Kate Martin, former Chair of London Friend
Kate was on the London Friend Board of Trustees between 2013 and 2021 and was our Chair for 5 years from 2016.
Throughout her career, Kate Martin (she/her) has pioneered ways of working alongside young people to promote lived experience, empowerment, and engagement in shared decision making and collaborative practice across education, social care, health, and mental health.
She is particularly interested in exploring the underlying issues and dynamics that enhance or undermine coproduction and decision-making, including power, epistemic injustice, and identity.
Kate Martin is also a stand-up comedian whose experience in mental health gives fuel to her confident, high-energy storytelling combined with razor sharp observations of life's quirks through queer eyes.
We asked Kate to talk to us about her history with London Friend as a Chair of Trustees and her work to support young people’s mental health and the LGBTQ+ community in London
"It was an organisation like London Friend that helped me to come out and learn to be proud of who I was over 25 years ago (how can it really be THAT long ago… gulp). As cheesy as it sounds, it was a real honour on the Board of Trustees for 8 years and Chair for 5 of those.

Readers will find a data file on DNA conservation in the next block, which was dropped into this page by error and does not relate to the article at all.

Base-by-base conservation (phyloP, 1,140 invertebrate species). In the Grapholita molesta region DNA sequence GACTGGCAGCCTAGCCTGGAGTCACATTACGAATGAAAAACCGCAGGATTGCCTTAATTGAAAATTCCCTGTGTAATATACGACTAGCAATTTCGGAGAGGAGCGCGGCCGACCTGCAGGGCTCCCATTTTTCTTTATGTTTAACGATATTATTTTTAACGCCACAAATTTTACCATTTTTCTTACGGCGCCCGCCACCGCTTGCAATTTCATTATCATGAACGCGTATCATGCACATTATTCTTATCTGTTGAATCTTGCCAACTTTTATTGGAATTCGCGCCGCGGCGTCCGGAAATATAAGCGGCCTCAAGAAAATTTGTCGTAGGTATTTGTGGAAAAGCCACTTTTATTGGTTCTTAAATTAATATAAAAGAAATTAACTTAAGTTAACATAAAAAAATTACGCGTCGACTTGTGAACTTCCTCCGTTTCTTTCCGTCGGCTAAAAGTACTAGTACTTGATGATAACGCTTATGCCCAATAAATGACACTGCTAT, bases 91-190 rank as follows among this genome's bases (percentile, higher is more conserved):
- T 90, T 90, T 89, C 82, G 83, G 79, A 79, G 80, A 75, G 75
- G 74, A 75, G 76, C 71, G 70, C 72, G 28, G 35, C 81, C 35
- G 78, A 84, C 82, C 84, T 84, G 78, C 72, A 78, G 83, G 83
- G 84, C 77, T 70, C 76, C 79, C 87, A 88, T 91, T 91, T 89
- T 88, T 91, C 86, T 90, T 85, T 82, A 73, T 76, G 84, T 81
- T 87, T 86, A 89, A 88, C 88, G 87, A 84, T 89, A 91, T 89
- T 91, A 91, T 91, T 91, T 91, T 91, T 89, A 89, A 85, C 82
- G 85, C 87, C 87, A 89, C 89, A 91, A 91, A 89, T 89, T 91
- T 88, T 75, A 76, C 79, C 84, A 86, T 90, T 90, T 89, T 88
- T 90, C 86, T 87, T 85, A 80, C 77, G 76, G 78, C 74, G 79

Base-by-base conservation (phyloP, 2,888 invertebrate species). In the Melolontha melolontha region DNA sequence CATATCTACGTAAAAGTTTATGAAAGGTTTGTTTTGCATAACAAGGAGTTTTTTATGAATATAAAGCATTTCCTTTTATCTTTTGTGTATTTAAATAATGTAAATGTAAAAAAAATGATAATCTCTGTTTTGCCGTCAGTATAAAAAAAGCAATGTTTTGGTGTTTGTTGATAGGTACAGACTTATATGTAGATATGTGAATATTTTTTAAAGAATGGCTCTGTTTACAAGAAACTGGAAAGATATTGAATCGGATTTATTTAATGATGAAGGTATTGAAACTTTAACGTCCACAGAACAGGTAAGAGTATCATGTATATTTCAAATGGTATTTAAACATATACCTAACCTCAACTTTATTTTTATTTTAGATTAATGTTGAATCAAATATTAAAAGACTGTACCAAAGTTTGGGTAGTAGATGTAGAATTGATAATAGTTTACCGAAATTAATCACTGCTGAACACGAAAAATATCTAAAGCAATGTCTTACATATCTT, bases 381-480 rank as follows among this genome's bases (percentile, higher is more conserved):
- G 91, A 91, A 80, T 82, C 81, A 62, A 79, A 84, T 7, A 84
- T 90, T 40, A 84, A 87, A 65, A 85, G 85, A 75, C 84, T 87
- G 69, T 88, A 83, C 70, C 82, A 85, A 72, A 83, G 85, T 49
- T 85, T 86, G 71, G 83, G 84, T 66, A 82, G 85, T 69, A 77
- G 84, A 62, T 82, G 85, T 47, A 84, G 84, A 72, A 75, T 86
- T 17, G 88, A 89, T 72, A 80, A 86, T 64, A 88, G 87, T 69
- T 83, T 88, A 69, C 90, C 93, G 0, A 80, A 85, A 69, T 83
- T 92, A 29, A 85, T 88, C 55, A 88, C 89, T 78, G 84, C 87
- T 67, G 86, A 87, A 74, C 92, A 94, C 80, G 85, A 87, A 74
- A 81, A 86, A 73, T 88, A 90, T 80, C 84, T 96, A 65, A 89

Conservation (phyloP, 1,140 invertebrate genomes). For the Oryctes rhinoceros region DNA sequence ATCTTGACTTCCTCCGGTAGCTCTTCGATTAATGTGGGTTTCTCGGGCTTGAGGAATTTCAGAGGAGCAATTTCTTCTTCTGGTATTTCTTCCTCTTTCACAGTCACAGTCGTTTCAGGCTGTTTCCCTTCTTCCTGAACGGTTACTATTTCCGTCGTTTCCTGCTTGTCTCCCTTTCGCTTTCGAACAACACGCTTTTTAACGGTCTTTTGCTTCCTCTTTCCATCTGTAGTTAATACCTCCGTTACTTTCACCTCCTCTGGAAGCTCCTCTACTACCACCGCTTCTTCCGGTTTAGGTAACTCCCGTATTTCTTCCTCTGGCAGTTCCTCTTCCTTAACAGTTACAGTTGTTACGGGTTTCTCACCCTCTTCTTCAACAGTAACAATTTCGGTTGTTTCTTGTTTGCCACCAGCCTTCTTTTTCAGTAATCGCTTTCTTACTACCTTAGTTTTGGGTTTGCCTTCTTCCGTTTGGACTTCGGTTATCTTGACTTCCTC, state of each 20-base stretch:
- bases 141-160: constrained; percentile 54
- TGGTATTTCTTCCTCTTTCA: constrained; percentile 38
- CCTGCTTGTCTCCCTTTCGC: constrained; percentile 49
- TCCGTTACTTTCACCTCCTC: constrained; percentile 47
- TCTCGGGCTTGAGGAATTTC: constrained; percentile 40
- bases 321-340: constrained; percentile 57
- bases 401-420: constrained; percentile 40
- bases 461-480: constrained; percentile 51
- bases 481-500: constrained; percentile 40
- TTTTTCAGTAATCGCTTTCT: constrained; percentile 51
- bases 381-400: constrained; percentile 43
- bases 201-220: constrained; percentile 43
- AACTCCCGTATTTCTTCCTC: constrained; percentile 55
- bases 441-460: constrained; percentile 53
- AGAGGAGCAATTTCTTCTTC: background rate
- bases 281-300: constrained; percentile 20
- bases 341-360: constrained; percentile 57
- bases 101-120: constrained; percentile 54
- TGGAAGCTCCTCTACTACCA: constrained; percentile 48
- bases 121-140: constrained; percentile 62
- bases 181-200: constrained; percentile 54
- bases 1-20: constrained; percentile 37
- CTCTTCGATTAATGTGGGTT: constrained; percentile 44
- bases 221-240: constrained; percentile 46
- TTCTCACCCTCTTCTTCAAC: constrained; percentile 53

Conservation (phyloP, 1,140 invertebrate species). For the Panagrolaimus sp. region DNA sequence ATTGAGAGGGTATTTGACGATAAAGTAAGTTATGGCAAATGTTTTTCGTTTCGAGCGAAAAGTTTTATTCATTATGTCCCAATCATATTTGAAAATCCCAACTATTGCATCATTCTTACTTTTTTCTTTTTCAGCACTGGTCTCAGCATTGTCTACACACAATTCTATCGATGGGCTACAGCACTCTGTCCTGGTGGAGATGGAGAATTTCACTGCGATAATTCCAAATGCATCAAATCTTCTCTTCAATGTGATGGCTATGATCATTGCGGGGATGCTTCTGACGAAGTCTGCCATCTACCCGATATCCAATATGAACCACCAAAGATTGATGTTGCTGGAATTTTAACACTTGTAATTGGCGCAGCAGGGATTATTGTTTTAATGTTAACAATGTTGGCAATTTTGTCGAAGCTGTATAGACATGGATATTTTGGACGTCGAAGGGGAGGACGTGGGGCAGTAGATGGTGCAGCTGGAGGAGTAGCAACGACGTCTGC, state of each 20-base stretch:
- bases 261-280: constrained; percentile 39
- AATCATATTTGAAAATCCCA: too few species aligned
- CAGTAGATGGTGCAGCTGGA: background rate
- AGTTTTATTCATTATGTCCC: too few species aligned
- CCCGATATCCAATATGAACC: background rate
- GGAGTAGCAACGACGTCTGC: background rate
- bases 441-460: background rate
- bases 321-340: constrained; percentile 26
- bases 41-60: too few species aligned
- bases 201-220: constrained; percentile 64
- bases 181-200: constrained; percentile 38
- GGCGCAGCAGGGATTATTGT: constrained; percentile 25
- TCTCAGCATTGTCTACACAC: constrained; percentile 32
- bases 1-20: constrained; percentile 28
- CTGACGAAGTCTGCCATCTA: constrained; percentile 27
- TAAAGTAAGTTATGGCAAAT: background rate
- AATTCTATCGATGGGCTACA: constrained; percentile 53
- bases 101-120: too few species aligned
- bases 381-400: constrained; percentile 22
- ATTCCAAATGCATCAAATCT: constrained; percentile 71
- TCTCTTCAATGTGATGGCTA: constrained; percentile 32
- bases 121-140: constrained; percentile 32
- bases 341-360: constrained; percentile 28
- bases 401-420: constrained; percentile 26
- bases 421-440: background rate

I have worked in mental health all of my career, working alongside young people to speak up and influence decisions that affect their lives and communities, improve the services they use, and shape policy and research that affects them.
It has been incredible to have been able to play a small part in the amazing and critical work London Friend do to support the mental health and wellbeing of LGBTQI people across London. London Friend truly place the needs and voices of the staff, volunteers and service users at the heart of everything they do."
“What is the change you’d love to see in our community?”
I hope to see the rights that we have hard fought for as a community become more equally experienced by all. We have come a long way and have much to celebrate… but we know this progress isn’t equally shared by all. Bi and trans women, people who are racialised and who experience mental health problems (amongst others) are, for example, experience higher levels of discrimination or have less access to appropriate services for their physical and mental health. I hope we continue to stand together and fight for equal rights and safety for all members of our community and continue to celebrate how fabulous we all are!
Thanks to National Lottery players